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Majorca

Author: Steve Englehart
Genre: Screenplay-Suspense
Reviewed by Kevin Tipple

11110403In this recent release from Black Coat Script Library, the setting is the resort island of Majorca. But despite its setting, the universal themes of deceit and murder come through, as does the clash of cultures and beliefs.

None of that is on the mind of Rob and Jenny Kendall, Americans, married, mid 20's when they arrive in the capital city of Palma on the island of Majorca. They have been traveling abroad in Europe and their current destination on the island is the small village of Graciosa. Happily in love, they have spent five months traveling across Europe and now plan to spend the next five months on the island so that Rob can write his novel. As he puts it, "Everybody lies. I lie for a living." (Page 16)

Upon arrival, they settle into the cottage they are renting and soon their doorway is darkened by the presence of Maddox Johns. Something of a village celebrity, he is a poet as well as an alcoholic. Maddox, somewhat annoyed that the young couple has not read his works and really don't know anything about him, still decides to introduce them to his world. A world of strange parties thrown by Maddox for the fellow foreigners where the psychological tension between the characters runs deep with hints of violence and depravity. Soon, playing on Rob and Jenny's own psychological weaknesses, they are separately drawn into a world of adulterous sex, deceit, and murder where they can't even trust each other.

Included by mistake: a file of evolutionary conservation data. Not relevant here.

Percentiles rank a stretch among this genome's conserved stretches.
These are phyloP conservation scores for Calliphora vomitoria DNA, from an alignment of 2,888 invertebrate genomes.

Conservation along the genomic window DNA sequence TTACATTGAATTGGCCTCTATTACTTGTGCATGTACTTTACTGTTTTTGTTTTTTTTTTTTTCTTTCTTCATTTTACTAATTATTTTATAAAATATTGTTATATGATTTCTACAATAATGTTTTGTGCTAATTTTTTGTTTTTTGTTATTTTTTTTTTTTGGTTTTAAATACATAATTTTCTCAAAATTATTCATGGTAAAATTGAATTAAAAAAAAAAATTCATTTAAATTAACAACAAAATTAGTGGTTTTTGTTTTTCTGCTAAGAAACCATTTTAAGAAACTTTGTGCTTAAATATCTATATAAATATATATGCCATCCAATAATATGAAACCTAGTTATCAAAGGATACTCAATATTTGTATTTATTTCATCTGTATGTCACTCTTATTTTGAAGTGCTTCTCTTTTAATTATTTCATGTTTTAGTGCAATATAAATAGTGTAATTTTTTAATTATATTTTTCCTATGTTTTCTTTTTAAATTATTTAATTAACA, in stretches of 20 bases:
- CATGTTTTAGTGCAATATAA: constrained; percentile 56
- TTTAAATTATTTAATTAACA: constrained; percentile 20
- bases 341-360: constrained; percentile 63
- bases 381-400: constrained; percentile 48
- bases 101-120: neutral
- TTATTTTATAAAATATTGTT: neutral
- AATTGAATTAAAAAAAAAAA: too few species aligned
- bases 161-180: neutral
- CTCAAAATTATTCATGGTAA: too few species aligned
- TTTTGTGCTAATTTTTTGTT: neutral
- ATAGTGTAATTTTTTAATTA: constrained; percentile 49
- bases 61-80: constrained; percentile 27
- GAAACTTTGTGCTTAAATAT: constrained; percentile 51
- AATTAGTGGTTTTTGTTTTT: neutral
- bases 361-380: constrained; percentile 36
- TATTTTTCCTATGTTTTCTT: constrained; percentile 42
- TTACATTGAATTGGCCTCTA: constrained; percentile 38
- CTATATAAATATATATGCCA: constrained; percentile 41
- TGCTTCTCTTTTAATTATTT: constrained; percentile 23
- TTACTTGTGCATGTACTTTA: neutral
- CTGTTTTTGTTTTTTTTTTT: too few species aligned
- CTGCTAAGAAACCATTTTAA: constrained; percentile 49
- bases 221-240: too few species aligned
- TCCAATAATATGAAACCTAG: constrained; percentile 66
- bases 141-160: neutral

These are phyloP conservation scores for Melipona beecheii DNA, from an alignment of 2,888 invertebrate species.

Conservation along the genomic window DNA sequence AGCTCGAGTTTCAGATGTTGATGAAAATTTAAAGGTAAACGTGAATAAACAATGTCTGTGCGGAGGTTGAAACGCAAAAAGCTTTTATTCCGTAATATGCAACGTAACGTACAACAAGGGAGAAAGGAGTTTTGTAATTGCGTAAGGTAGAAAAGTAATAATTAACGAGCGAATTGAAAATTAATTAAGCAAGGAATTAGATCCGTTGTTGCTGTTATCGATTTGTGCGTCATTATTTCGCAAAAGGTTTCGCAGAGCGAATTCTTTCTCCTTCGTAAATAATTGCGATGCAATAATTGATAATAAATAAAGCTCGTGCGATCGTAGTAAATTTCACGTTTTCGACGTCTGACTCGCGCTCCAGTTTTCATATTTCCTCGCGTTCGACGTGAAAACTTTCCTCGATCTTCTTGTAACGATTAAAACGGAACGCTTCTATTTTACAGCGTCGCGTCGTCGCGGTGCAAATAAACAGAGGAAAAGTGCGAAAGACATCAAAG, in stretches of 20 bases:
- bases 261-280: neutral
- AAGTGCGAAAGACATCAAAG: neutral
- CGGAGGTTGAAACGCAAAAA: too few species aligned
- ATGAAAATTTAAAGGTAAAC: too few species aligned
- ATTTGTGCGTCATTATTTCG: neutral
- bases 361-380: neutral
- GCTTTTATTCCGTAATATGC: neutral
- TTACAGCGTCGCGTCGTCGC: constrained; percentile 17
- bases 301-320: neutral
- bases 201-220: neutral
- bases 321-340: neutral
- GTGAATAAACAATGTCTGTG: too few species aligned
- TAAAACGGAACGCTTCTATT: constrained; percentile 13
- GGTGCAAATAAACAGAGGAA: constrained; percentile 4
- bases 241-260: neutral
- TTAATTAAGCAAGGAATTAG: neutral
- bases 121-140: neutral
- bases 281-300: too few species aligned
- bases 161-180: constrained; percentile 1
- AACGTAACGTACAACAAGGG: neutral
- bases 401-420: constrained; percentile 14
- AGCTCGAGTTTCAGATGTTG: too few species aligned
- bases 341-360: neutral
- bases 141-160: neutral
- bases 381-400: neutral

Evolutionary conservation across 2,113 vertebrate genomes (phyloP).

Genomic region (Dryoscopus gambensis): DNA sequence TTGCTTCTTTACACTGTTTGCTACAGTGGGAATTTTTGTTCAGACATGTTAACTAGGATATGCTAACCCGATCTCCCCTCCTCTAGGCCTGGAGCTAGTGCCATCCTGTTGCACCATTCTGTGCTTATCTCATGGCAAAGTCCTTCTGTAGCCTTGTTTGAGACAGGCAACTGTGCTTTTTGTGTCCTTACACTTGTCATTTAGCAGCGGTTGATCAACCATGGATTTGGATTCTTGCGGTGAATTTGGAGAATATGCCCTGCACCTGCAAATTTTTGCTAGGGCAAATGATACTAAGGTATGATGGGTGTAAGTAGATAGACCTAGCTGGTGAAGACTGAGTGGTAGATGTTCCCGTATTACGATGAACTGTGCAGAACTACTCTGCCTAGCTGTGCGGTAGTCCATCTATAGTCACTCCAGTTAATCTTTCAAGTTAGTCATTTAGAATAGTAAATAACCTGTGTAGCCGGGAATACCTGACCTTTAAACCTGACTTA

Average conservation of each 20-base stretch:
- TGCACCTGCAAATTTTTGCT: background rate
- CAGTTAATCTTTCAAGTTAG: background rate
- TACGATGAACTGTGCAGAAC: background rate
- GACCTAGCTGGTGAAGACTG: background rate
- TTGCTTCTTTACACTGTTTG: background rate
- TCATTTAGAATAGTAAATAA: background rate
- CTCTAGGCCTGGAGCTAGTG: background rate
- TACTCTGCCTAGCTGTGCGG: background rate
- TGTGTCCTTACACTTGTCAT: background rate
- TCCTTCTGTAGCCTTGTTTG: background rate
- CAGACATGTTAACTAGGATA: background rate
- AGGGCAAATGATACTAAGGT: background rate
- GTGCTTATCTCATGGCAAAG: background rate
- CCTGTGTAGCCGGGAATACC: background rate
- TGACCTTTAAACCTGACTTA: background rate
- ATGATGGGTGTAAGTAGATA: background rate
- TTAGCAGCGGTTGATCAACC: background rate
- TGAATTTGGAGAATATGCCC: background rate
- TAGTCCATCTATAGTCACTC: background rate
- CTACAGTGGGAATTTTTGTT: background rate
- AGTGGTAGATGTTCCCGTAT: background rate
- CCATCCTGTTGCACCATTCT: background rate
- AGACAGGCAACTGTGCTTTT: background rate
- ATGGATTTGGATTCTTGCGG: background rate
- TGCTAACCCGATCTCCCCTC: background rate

While eroticism and violence are strong elements of this screenplay, the atmosphere of the work is the primary cinematic element. Despite the beauty of the landscape around them there is a dark current of barely repressed violence in the work. The setup of that element would be crucial to the making of this picture and must convey the noir feel of the work. At the same time, the diverse and intriguing cast of characters would require some thought in casting so that the individuals selected could pull off the noir feel of the work. It could be done and done well and hopefully somebody in Hollywood is paying attention.

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November 28, 2004 in Screenplays | Permalink

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